Dumplings, ravioli, pierogi, vareniki, wontons, khinkali, manta, momos, or gyoza, no matter what you call the dish, how many names it has, or from which country it originates, almost all of them can be described as a dish consisting of a filling which is wrapped into a simple flour and water dough.
We have gathered a collection of recipes for ravioli and their closest Russian relatives, pelmeni [which is the Russian word for dumplings] and vareniki [traditionally a sweet variety, so closer to pierogi], in an attempt to demonstrate an entirely new, food-based level of international relations and communication.
Below you will find recipes for vareniki with classical cherry filling to satisfy your sweet tooth, with mushroom and potato filling and a pumpkin and ricotta filling, which even Italians might be tempted to mistake for a dish belonging to their own traditions.
Deep-fried Cherry Vareniki
In case you use frozen cherries for this recipe, there is no need to defrost them first. The only thing you will need to do is remove any excess ice from the berries while making the filling.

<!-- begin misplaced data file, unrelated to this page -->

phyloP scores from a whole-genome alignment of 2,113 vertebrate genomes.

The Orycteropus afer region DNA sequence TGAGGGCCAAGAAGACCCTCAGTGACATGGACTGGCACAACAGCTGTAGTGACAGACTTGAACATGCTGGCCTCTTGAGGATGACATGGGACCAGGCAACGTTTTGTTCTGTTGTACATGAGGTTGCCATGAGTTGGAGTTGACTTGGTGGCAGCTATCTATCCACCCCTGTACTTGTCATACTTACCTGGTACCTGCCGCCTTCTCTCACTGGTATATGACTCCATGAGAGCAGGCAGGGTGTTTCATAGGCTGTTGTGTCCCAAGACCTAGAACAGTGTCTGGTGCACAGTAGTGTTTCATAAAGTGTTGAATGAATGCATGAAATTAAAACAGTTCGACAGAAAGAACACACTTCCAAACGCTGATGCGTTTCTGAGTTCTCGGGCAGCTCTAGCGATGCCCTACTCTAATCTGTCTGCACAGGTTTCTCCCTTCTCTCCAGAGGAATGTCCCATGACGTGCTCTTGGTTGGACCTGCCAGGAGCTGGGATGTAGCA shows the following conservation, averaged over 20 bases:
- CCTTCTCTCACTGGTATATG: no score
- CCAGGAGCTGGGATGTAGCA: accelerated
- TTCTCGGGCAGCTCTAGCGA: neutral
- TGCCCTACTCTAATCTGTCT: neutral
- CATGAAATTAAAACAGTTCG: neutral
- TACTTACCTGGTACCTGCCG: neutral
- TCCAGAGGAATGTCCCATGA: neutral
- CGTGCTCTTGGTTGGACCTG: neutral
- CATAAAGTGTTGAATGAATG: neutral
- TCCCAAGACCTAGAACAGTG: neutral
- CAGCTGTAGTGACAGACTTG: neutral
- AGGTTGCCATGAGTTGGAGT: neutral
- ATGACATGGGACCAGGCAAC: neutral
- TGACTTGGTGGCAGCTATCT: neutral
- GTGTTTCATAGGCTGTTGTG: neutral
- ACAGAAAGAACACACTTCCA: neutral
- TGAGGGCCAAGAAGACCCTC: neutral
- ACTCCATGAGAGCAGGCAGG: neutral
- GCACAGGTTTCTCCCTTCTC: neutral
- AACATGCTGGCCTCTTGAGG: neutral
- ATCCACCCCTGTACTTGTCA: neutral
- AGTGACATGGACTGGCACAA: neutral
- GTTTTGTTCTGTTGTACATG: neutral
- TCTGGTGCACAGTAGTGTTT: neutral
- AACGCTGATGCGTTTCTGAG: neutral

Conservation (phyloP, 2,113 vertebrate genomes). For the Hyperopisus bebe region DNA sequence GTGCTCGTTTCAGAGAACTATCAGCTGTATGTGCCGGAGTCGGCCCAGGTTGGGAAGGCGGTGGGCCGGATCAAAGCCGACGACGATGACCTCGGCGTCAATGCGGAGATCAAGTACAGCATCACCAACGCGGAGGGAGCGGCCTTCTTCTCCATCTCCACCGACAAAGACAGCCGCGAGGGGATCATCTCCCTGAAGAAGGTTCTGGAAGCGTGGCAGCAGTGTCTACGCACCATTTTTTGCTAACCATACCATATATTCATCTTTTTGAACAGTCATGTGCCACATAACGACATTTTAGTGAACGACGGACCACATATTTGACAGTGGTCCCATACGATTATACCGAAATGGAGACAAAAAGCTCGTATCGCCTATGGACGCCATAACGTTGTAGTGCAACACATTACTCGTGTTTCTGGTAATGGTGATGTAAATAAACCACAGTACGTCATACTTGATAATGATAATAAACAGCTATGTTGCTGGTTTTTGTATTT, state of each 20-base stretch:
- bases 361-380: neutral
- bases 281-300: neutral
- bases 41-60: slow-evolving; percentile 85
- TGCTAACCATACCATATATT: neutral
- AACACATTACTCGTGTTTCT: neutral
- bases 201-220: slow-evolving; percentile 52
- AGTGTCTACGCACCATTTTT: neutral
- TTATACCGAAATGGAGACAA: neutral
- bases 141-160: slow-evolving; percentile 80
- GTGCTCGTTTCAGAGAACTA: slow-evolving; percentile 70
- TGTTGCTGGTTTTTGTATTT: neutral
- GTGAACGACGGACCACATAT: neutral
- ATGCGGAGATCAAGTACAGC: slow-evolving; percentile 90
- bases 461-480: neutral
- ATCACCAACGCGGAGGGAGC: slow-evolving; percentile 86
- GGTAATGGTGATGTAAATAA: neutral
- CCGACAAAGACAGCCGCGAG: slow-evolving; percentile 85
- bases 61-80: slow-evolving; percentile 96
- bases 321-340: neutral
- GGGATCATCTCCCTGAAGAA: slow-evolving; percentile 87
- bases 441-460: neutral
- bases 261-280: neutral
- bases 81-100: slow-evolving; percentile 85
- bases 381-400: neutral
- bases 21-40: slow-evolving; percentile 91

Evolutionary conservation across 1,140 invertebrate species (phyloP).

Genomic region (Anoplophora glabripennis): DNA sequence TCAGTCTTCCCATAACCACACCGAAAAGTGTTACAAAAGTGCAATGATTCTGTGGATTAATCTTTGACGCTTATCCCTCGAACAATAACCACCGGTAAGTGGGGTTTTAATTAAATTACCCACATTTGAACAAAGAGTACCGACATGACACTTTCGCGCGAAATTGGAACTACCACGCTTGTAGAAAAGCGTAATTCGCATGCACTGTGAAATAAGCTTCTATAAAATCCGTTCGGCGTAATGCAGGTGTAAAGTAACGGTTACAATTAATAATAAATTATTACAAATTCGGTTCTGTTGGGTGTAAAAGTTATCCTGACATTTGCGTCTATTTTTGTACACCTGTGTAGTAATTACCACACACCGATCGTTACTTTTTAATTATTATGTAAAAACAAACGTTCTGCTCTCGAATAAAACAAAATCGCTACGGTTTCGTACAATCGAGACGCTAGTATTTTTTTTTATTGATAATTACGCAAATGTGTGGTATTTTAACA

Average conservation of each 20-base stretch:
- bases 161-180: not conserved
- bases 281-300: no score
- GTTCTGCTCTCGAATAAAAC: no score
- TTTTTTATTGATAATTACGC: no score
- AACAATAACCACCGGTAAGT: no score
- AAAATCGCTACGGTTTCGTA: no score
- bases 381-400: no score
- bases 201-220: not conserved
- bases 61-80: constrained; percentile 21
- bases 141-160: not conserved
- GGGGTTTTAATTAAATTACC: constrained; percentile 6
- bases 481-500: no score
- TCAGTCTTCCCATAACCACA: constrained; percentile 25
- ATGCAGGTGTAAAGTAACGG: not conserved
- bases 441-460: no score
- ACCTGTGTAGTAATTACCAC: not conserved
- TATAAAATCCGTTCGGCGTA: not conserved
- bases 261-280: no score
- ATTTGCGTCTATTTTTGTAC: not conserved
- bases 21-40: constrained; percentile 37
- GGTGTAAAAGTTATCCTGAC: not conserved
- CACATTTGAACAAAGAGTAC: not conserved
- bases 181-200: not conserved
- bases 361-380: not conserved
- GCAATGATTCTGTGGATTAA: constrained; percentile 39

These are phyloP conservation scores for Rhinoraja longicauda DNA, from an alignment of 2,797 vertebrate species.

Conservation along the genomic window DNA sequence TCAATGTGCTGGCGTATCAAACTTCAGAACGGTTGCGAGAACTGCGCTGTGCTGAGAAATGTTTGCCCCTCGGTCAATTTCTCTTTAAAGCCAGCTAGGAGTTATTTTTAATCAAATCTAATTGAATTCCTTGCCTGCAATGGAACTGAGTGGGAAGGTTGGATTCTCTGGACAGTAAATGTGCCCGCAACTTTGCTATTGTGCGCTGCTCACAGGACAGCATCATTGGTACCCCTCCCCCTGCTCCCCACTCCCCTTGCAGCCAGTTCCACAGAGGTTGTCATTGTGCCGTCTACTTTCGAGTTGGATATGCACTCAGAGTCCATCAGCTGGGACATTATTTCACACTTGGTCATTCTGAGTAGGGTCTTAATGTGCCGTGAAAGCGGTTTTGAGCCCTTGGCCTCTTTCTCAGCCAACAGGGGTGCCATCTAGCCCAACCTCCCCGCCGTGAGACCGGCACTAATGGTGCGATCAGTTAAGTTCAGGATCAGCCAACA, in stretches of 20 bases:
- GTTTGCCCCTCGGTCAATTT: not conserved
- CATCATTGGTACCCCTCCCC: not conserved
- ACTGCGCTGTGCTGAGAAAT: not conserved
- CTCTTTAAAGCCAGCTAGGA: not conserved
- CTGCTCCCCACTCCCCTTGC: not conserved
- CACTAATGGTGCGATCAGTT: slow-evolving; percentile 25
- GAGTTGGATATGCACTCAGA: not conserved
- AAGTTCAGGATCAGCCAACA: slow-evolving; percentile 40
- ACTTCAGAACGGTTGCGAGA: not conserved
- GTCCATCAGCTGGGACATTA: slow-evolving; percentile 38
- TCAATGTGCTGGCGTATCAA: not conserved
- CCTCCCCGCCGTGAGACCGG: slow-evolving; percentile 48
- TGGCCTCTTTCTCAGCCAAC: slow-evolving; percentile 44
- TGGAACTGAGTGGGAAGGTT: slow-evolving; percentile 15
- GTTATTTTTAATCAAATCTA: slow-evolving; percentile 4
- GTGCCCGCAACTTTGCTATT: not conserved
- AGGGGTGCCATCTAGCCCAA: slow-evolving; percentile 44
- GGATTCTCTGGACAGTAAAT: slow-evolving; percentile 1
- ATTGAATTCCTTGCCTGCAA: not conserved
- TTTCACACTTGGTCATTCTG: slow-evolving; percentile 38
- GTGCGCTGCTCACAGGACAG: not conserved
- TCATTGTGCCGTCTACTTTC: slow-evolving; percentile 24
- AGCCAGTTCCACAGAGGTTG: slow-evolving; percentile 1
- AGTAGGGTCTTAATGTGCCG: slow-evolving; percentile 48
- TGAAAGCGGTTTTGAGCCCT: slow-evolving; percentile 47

Cook's tip: You don't have to limit yourself to using just cherries to make these vareniki, and you can easily replace them with any other kind of berries (note that if you are using fresh berries, you will need 800 g), the vanilla can be easily replaced with cinnamon, and the pierogi themselves don’t necessarily have to be deep-fried, but can be simply boiled.
Vareniki with Mushroom and Potato Filling
Once the vareniki are shaped and sealed, you can easily freeze them for up to 2-3 weeks.
Vareniki with Pumpkin and Ricotta
You can use homemade cottage cheese instead of ricotta cheese, which will make the filling even more interesting.